It has been a very hot start of the year for Australians, with the first six days of 2013 all named among the hottest 20 days on record.
Yesterday marked the hottest day in the nation’s history, with the average temperature across the country reaching a sweltering 40.33. It surpassed the previous record, which had stood since 1972, by 0.16 of a degree. Entire states were placed on catastrophic fire alert as gusty winds and record termpatures fuelled over 140 bushfires in New South Wales alone.
In fact, the Bureau of Meteorology has even added two new colours to its climate monitoring chart to reflect the deadly new weather patterns; deep purple and pink now sees the range extending to push the 50 degrees mark, shades that are currently being used to predict forthcoming temperatures in some areas of South Australia in the coming days.
“The scale has just been increased today and I would anticipate it is because the forecast coming from the bureau’s model is showing temperatures in excess of 50 degrees,” David Jones, the head of the bureau’s climate monitoring unit told The Age.
But the 40-plus days aren’t about to end, with deep purple being used to forecast Sunday and Monday’s predicted 50 degree plus temperatures.
‘‘Clearly, the climate system is responding to the background warming trend,” commented Jones. “Everything that happens in the climate system now is taking place on a planet which is a degree hotter than it used to be.’’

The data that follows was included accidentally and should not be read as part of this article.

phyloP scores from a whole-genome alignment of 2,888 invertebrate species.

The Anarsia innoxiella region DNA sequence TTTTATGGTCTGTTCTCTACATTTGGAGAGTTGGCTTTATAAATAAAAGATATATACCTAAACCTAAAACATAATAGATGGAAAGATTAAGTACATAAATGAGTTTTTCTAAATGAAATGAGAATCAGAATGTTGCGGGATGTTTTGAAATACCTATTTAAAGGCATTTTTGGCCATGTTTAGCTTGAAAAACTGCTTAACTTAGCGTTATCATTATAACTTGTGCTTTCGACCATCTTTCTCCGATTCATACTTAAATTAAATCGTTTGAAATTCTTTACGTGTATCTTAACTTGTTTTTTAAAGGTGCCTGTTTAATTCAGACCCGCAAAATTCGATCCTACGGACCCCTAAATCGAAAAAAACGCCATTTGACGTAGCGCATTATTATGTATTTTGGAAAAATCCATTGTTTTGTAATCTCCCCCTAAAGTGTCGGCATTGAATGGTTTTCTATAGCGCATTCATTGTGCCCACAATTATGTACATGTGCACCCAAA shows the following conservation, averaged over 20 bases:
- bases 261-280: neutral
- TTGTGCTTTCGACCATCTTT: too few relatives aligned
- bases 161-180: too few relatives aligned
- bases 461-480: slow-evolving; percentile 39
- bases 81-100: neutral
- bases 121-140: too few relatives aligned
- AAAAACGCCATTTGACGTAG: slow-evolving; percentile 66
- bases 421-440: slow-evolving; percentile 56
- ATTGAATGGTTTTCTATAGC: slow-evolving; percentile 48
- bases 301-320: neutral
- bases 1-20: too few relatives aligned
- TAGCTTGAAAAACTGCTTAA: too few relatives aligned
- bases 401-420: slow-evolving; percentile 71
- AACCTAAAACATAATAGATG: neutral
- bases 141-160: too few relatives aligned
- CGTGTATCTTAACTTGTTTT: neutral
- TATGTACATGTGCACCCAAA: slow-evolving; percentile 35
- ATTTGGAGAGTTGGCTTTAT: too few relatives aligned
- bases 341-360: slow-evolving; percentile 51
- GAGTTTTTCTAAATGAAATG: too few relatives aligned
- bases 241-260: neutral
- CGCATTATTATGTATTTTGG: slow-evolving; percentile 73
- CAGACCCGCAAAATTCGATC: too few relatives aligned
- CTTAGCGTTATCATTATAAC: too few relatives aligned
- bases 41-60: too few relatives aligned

‘‘We know that global climate doesn’t respond monotonically – it does go up and down with natural variation. That’s why some years are hotter than others because of a range of factors. But we’re getting many more hot records than we’re getting cold records. That’s not an issue that is explained away by natural variation.’’
Based on both regional and local weather patterns, including El Nino and La Nina climate cycles, as well as the Indian Ocean dipole, the Australian climate sees a complex web of factors come into play, all of which are directly linked to greenhouse gas-driven global warming.
Globally, 2013 will make it 27 years since the world experienced a month that was comparatively colder than average, signifying a gradually warming planet.